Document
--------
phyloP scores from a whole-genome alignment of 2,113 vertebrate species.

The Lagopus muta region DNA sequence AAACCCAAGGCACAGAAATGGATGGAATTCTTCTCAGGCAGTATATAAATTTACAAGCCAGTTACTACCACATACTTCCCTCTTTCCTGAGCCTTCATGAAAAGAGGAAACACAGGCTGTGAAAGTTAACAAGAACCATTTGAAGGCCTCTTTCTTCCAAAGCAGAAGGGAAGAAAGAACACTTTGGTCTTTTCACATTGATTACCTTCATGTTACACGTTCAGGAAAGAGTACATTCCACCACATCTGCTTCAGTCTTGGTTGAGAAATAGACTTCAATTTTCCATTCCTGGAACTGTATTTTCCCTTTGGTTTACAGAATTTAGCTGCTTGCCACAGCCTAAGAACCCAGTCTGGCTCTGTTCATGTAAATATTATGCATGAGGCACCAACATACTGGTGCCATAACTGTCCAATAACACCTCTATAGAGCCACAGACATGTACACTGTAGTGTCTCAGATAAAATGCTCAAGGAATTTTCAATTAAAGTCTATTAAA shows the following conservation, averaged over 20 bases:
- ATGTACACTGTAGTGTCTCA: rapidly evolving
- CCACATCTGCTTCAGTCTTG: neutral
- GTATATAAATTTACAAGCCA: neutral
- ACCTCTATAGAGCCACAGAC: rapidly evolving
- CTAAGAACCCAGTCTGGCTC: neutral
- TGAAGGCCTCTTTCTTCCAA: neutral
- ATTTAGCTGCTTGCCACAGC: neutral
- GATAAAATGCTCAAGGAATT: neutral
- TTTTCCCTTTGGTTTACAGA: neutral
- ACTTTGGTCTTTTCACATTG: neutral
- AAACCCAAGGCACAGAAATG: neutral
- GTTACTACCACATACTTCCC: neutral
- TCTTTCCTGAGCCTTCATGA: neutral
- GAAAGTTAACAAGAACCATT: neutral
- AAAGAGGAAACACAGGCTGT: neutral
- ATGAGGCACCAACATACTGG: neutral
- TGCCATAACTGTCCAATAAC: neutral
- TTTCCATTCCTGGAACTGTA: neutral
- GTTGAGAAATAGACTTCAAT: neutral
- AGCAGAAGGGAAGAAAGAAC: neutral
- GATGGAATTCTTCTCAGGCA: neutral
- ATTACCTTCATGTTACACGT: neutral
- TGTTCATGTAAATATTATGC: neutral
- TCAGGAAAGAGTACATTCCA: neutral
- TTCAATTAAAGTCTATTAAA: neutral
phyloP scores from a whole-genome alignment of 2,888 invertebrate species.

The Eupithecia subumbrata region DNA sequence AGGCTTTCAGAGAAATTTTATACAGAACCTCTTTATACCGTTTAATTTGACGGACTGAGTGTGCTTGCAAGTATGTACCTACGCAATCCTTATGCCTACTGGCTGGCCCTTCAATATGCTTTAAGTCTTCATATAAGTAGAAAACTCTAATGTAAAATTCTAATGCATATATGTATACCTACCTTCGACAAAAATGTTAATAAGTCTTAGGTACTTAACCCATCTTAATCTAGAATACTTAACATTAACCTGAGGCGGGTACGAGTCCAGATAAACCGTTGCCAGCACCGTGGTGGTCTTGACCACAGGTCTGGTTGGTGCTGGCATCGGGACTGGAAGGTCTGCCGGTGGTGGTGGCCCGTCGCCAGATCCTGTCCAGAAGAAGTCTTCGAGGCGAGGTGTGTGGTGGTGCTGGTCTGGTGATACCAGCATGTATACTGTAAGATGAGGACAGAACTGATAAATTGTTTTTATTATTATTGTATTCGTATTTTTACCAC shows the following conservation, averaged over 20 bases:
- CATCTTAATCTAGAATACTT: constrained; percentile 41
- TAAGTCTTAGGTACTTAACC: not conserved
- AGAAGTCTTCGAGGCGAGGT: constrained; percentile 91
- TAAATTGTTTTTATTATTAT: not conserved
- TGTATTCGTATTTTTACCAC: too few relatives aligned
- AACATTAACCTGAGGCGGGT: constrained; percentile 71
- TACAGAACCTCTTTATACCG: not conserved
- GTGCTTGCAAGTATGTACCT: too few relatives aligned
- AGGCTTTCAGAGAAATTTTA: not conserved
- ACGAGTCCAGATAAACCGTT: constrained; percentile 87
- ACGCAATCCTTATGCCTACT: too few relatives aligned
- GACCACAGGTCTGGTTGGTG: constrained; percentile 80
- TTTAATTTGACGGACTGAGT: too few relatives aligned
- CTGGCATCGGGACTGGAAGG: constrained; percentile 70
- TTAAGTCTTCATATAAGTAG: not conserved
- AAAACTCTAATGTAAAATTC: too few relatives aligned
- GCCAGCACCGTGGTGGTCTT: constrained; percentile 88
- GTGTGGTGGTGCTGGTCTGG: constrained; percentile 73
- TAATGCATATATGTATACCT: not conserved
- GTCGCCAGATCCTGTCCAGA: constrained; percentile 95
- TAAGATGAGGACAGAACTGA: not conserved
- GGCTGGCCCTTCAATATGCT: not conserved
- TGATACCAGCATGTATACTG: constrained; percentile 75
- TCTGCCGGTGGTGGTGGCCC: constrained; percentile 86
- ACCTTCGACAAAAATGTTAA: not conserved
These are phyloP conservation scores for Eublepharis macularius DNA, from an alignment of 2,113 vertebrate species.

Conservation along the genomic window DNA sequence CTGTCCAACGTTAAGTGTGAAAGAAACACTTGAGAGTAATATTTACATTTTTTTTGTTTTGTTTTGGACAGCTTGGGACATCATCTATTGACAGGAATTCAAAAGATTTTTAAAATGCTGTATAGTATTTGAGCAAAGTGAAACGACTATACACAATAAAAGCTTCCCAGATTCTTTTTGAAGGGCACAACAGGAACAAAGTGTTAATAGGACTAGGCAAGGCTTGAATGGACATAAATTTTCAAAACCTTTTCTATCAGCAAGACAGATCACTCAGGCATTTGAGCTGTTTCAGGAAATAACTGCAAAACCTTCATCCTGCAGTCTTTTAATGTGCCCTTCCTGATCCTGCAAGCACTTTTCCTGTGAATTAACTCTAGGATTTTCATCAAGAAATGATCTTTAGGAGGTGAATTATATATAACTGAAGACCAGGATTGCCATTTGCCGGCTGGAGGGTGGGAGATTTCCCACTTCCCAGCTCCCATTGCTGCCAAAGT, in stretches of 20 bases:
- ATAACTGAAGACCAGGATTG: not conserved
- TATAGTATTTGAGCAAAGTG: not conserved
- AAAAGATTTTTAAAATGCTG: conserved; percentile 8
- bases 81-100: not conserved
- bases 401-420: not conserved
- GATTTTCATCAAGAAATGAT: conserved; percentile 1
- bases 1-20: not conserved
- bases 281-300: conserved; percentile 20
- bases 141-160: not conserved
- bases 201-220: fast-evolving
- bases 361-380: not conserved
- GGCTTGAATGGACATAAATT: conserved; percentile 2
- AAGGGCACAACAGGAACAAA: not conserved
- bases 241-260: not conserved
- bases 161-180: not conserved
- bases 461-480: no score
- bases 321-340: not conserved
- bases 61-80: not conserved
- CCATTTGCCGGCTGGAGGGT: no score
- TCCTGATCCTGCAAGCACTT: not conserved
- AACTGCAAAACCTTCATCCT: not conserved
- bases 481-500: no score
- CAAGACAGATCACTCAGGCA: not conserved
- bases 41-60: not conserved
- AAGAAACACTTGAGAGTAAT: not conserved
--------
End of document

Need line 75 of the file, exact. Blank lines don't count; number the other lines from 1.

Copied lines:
- CCATTTGCCGGCTGGAGGGT: no score